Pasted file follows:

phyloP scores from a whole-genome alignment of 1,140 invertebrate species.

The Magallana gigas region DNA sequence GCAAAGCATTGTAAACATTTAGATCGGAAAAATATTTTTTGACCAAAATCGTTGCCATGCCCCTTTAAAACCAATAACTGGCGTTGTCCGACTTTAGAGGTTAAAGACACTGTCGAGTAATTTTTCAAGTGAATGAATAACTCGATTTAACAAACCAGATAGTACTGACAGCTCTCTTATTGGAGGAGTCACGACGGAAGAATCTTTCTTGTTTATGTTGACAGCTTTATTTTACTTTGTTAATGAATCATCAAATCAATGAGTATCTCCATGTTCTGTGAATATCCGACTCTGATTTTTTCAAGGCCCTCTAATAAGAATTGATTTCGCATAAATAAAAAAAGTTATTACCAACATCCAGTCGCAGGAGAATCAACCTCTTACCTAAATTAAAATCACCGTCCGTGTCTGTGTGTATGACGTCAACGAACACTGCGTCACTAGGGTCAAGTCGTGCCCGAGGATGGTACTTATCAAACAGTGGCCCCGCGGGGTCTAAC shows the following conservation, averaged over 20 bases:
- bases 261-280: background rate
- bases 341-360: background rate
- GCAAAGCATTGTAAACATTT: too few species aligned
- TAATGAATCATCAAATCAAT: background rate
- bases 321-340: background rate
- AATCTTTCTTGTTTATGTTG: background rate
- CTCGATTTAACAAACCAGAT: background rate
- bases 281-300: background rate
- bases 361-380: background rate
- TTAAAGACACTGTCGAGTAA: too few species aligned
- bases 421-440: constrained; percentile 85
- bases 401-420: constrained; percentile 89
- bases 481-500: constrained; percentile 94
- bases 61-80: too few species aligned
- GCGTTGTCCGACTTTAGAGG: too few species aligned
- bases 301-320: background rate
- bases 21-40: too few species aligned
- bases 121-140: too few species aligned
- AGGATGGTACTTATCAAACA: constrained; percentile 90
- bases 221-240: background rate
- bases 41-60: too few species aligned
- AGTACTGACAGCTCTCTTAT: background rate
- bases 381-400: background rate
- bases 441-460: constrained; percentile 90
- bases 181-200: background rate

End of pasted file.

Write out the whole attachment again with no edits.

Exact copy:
phyloP scores from a whole-genome alignment of 1,140 invertebrate species.

The Magallana gigas region DNA sequence GCAAAGCATTGTAAACATTTAGATCGGAAAAATATTTTTTGACCAAAATCGTTGCCATGCCCCTTTAAAACCAATAACTGGCGTTGTCCGACTTTAGAGGTTAAAGACACTGTCGAGTAATTTTTCAAGTGAATGAATAACTCGATTTAACAAACCAGATAGTACTGACAGCTCTCTTATTGGAGGAGTCACGACGGAAGAATCTTTCTTGTTTATGTTGACAGCTTTATTTTACTTTGTTAATGAATCATCAAATCAATGAGTATCTCCATGTTCTGTGAATATCCGACTCTGATTTTTTCAAGGCCCTCTAATAAGAATTGATTTCGCATAAATAAAAAAAGTTATTACCAACATCCAGTCGCAGGAGAATCAACCTCTTACCTAAATTAAAATCACCGTCCGTGTCTGTGTGTATGACGTCAACGAACACTGCGTCACTAGGGTCAAGTCGTGCCCGAGGATGGTACTTATCAAACAGTGGCCCCGCGGGGTCTAAC shows the following conservation, averaged over 20 bases:
- bases 261-280: background rate
- bases 341-360: background rate
- GCAAAGCATTGTAAACATTT: too few species aligned
- TAATGAATCATCAAATCAAT: background rate
- bases 321-340: background rate
- AATCTTTCTTGTTTATGTTG: background rate
- CTCGATTTAACAAACCAGAT: background rate
- bases 281-300: background rate
- bases 361-380: background rate
- TTAAAGACACTGTCGAGTAA: too few species aligned
- bases 421-440: constrained; percentile 85
- bases 401-420: constrained; percentile 89
- bases 481-500: constrained; percentile 94
- bases 61-80: too few species aligned
- GCGTTGTCCGACTTTAGAGG: too few species aligned
- bases 301-320: background rate
- bases 21-40: too few species aligned
- bases 121-140: too few species aligned
- AGGATGGTACTTATCAAACA: constrained; percentile 90
- bases 221-240: background rate
- bases 41-60: too few species aligned
- AGTACTGACAGCTCTCTTAT: background rate
- bases 381-400: background rate
- bases 441-460: constrained; percentile 90
- bases 181-200: background rate